R&D incentive develops elastic properties
Treasury’s bold move opens door to ‘international double dipping’
THE 150% Research & Development tax incentive has recently been amended to attract multinational R&D activities to our shores. Through that stroke of the pen, National Treasury has clearly prioritised skills development within South Africa regarding the creation of a local body of intellectual property (IP). The original provision in the Income Tax Act ensured only one taxpayer could claim the 150% tax incentive.
Basically, where a taxpayer’s R&D expenditure is pre-funded or reimbursed in the same year, he doesn’t benefit from the 50% tax bonus until his R&D expenditure exceeds such receipts. If any expenditure is usually deductible at 100%, sections of the Act permit a 50% bonus, increasing that claim to 150%.
For example, Company A pays R100 000 to Company B to conduct R&D and Company B in turn spends R90 000 on researchers’ salaries. Company A may generally claim R150 000 (R100 000 x 150%) as an allowance, whereas Company B’s tax allowance is limited to R90 000 (the 50% bonus not being available, since total R&D expenditure hasn’t exceeded the R100 000 receipt), Therefore only Company A benefits from the 150% tax incentive.
The previous section even limited Company B’s access to the 150% tax incentive where Company A was excluded from benefiting under the R&D tax section – for example, when Company A was a foreigner or a tax exempt entity.
Now – in a bold move by Treasury, which has opened the door to “international double dipping” – Company A will be permitted to claim the 150% tax benefit where “that amount is not deductible by any other person in terms of this Act”. Despite that change it remains impossible for two South African taxpayers simultaneously to tap into the 50% tax bonus in respect of related R&D expenditure.
Let’s consider the following scenario: Company A is a British SME that qualified for 175% R&D tax incentive in Britain. If Company A pays Company B (an SA company/subsidiary) R1m for R&D, Company A could in some instances claim R1,75m as a tax deduction in Britain. On the other side, if Company B spends R0,9m on R&D (assuming it retains R0,1m as profits), Company B could theoretically claim R1,35m as a tax deduction in SA.
In addition, provided that Company B can show it’s charging a reasonable mark-up for its R&D services, any resultant IP may (subject to prior SA Reserve Bank approval) be assigned to Company A. Ultimately, the parties could potentially claim a total of R2,1m in tax deductions for each R1m spent on R&D.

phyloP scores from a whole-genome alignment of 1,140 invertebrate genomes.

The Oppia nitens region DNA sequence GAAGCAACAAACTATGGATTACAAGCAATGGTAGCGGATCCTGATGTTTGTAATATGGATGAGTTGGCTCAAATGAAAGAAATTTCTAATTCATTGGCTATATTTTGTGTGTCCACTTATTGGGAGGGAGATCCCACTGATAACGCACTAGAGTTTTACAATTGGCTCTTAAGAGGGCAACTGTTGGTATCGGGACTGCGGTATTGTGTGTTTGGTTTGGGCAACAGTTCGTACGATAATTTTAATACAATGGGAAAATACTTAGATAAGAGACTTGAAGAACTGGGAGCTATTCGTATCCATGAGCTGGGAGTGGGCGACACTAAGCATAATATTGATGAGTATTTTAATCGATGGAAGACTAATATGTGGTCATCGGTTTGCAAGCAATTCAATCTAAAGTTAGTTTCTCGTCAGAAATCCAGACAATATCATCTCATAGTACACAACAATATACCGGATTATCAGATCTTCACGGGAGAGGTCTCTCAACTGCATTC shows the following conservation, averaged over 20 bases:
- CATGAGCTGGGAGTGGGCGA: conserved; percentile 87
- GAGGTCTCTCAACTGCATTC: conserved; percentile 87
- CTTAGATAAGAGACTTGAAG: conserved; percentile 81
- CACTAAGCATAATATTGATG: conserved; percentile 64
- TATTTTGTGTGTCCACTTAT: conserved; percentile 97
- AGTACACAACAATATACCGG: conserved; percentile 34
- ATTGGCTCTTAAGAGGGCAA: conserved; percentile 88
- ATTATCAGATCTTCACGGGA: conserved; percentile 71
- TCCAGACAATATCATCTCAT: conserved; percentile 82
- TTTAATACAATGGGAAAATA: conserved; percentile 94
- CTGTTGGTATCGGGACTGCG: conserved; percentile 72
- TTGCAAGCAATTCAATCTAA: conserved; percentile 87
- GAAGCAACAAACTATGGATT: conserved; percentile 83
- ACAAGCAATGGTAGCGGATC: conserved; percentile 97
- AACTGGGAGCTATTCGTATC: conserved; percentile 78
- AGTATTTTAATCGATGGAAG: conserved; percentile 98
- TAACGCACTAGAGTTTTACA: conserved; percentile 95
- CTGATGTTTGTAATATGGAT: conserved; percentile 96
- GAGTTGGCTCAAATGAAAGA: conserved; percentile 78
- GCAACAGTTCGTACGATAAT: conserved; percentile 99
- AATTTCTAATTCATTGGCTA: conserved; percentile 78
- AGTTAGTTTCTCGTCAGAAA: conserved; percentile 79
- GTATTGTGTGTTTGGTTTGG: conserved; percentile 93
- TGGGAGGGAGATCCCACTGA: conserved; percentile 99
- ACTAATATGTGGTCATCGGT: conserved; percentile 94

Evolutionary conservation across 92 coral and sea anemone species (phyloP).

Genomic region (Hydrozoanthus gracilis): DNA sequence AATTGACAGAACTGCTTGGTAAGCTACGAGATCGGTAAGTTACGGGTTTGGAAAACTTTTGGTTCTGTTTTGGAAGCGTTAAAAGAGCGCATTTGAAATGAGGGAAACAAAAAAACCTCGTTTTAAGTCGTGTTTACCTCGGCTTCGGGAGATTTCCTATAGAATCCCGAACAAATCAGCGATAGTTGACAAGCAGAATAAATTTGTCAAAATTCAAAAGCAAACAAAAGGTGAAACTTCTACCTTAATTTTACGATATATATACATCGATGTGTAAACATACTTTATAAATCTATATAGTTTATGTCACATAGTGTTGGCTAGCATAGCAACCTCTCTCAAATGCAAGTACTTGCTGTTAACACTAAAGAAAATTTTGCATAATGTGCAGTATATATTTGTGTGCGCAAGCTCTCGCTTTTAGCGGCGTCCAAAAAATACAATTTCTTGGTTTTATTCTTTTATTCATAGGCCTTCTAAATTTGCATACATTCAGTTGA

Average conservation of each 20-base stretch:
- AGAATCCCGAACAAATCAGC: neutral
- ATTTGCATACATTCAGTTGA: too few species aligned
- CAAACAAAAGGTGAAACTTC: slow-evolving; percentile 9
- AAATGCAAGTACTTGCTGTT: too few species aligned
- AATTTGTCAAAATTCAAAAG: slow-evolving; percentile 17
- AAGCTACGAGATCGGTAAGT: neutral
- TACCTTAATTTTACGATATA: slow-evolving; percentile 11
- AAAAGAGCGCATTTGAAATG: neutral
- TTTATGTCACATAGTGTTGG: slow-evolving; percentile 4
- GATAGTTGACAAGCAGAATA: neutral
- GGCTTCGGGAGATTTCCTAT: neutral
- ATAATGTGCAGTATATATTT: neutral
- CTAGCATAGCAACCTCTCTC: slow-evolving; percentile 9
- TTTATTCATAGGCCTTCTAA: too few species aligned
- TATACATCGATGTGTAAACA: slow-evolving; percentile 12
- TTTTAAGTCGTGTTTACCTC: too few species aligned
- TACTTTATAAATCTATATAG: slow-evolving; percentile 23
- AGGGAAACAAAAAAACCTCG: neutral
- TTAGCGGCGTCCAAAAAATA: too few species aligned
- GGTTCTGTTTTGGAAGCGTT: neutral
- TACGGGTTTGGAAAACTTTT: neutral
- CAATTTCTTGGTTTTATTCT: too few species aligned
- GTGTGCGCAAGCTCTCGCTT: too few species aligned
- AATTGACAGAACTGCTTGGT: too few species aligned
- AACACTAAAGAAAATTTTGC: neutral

In addition, where the R&D is performed on behalf of a foreign multinational, the resultant IP may be licensed back to SA without being caught by another addition to tax legislation. Take note: The original version of that section in the Act caught this payment, whereas the latest Bill (published a week or so ago) intends to allow such payments through the anti-avoidance net. The earlier report discussed the section as originally promulgated, which tackles royalty arbitrage.
However, the latest proposed changes will neutralise R&D tax structures whereby SA companies use foreign subsidiaries to fund SA R&D activities and license the resultant IP to its SA operating companies. That change to s11D and the recent proposed revisions to s23I clearly demonstrate Treasury’s continuing goodwill towards multinationals overseas.
Other amendments to the R&D tax section include a relaxation of rules relating to the acquisition of capital assets, including buildings (which are subject to accelerated allowance of 50% in year one, 30% in year two and 20% in year three). No longer does the owner of such assets require an intention to use the resultant IP in the production of income. Although that amendment may appear insignificant, the change makes the section far simpler to access and provides a significantly greater degree of flexibility in structuring the acquisition of capital assets used in R&D.
However, brace yourself for a few more changes to the R&D tax section. The recently published Revenue Laws Amendment Bill proposes to tighten the definition of “computer programs”. If the amendment is passed into law, in order to qualify for the 150% deduction computer programs developed will have to be: (1) novel, (2) inventive, (3) scientific and (4) technological.
In my opinion, the addition of “novel and inventive” will most likely prove superfluous. However, in a “worst case” scenario this amendment may require the computer software to exhibit a “technical effect” – a high, technical and confusing standard applied by the European and US patent offices.
Unfortunately, the Bill also proposes to simplify this section in a manner that erases the welcomed recent broadening amendment. However, that’s most probably due to an oversight that will hopefully be corrected before finding its way into the Act. Partner, Sibanda & Zantwijk Patent
Attracting R&D activities is key.